The gendarmes usually do is determine that the amount seized is for personal use, then the merchandise is confiscated and proceeds to its destruction. In many cases in which complaints have reached the courts generally, the judge dismisses. What do the French authorities, is to apply a sentence of four years to anyone who has relapsed several times in the same crime. That is, if the person in question is caught several times with cannabis, may have to serve a sentence, regardless of the amount of cannabis seized.

French law also provides for the production of cannabis (even it may be for personal use) and this fact even punishable with sentences of up to 20 years in prison and financial penalties that can amount to 7,500,000 euros. We must also say that, so far, have been very few cannabis growers who have suffered these maximum sentences.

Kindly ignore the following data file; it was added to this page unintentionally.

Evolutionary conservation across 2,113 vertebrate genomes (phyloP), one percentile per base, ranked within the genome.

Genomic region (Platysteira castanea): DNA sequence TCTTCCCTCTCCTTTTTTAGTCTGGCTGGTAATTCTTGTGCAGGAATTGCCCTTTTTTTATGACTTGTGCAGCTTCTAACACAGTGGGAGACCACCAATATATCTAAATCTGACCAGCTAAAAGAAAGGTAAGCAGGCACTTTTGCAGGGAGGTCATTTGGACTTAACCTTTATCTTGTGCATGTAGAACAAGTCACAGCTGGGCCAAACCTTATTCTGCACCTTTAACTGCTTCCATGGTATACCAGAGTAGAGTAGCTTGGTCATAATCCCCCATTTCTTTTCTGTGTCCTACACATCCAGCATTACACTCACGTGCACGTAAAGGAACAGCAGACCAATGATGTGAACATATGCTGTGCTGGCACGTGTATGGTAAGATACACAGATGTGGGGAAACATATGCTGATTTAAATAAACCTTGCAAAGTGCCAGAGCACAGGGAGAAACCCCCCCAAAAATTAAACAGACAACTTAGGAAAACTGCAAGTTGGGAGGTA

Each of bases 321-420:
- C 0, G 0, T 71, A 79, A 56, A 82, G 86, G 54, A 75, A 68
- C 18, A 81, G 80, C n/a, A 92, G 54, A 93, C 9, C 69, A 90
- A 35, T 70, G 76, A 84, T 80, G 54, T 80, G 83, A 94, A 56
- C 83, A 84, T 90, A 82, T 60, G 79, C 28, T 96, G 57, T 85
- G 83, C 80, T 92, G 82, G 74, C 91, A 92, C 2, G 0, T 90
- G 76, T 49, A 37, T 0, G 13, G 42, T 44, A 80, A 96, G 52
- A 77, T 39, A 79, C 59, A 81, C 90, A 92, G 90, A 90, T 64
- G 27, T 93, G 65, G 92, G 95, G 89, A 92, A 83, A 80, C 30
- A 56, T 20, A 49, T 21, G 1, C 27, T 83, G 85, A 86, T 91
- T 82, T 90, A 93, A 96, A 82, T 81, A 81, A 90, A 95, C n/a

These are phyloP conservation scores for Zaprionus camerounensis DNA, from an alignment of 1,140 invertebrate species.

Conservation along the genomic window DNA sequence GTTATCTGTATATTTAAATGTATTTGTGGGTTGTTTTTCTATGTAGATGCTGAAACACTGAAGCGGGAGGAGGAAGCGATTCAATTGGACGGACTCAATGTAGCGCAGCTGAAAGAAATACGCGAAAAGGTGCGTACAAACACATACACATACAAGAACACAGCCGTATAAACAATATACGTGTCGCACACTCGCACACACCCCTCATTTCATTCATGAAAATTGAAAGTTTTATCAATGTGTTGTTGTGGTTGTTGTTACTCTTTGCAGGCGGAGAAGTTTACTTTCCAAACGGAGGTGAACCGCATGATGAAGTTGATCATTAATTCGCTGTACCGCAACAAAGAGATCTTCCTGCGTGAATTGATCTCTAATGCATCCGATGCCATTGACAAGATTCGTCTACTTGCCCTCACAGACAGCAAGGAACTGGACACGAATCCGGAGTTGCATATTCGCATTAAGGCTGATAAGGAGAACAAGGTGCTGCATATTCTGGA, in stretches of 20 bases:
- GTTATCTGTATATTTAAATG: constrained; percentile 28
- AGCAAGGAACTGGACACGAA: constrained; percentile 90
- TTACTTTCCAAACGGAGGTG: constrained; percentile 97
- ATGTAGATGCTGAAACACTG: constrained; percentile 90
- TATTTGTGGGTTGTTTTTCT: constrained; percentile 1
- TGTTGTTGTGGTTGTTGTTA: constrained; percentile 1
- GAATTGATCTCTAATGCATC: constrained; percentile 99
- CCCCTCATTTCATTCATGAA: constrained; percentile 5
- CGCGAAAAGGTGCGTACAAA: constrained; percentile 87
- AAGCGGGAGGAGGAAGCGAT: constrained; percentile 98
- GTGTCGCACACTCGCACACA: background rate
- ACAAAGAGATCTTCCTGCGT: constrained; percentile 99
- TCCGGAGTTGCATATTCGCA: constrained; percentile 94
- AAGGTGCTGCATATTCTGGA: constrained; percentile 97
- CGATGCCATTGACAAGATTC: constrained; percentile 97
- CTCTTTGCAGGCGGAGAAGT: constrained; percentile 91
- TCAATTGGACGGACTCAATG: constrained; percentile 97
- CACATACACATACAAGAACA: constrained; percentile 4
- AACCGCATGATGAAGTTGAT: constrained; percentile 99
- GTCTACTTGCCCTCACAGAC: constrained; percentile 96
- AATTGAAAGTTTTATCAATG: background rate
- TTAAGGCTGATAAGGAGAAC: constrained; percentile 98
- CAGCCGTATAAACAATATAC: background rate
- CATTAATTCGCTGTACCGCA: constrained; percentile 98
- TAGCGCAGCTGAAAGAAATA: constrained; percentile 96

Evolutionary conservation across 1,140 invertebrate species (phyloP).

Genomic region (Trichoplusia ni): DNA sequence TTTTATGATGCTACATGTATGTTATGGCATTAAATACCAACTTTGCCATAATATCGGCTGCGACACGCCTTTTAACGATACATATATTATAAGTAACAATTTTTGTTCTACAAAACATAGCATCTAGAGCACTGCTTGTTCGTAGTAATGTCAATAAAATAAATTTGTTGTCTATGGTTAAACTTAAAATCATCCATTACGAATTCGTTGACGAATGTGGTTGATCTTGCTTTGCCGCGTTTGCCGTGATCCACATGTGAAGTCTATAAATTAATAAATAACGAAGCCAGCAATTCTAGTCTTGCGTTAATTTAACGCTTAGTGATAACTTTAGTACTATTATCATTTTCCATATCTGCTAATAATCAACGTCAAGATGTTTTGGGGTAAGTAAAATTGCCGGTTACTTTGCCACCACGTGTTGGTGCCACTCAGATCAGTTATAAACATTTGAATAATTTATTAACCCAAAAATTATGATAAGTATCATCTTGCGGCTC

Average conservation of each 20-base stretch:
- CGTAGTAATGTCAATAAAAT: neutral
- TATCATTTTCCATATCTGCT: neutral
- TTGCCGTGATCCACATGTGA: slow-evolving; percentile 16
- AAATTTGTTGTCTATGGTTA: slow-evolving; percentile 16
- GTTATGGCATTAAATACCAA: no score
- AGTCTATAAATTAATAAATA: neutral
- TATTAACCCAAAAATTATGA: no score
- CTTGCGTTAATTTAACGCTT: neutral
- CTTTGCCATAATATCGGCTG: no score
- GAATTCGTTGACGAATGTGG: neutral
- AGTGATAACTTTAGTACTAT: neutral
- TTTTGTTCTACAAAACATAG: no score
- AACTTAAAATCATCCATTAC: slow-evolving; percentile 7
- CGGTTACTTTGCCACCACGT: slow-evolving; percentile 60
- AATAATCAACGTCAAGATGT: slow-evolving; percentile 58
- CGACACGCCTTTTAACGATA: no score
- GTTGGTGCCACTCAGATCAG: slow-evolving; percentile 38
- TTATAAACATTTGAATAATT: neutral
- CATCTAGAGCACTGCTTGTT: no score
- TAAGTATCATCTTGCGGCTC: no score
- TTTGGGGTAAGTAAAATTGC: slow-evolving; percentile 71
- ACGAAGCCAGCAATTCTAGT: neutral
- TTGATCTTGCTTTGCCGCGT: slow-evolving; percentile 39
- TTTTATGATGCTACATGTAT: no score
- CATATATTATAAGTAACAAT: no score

Legislation cannabis in France

In the past year, the fight against illegal drug trafficking has been strengthened. French Justice is especially hard on those who commit such crimes even if France is not the final destination but simply an airport stopover what tends to happen quite often. There have been cases in which infringements have been classified as “crimes” and if they, are punishable by imprisonment for 10 years, and you can even get to life imprisonment, as well as lead to fines of large sums of euros. Qualified as “crimes” offenses are punished with imprisonment up to 10 years, plus the corresponding fine usual.

A study recently conducted in this country, concludes that they are processed only 10% of those arrested for drug and promptly imprisonment are held for drug use, but represent only 0.4% the total prison population.

Pro-cannabis march in Paris World

Medicinal cannabis, also illegal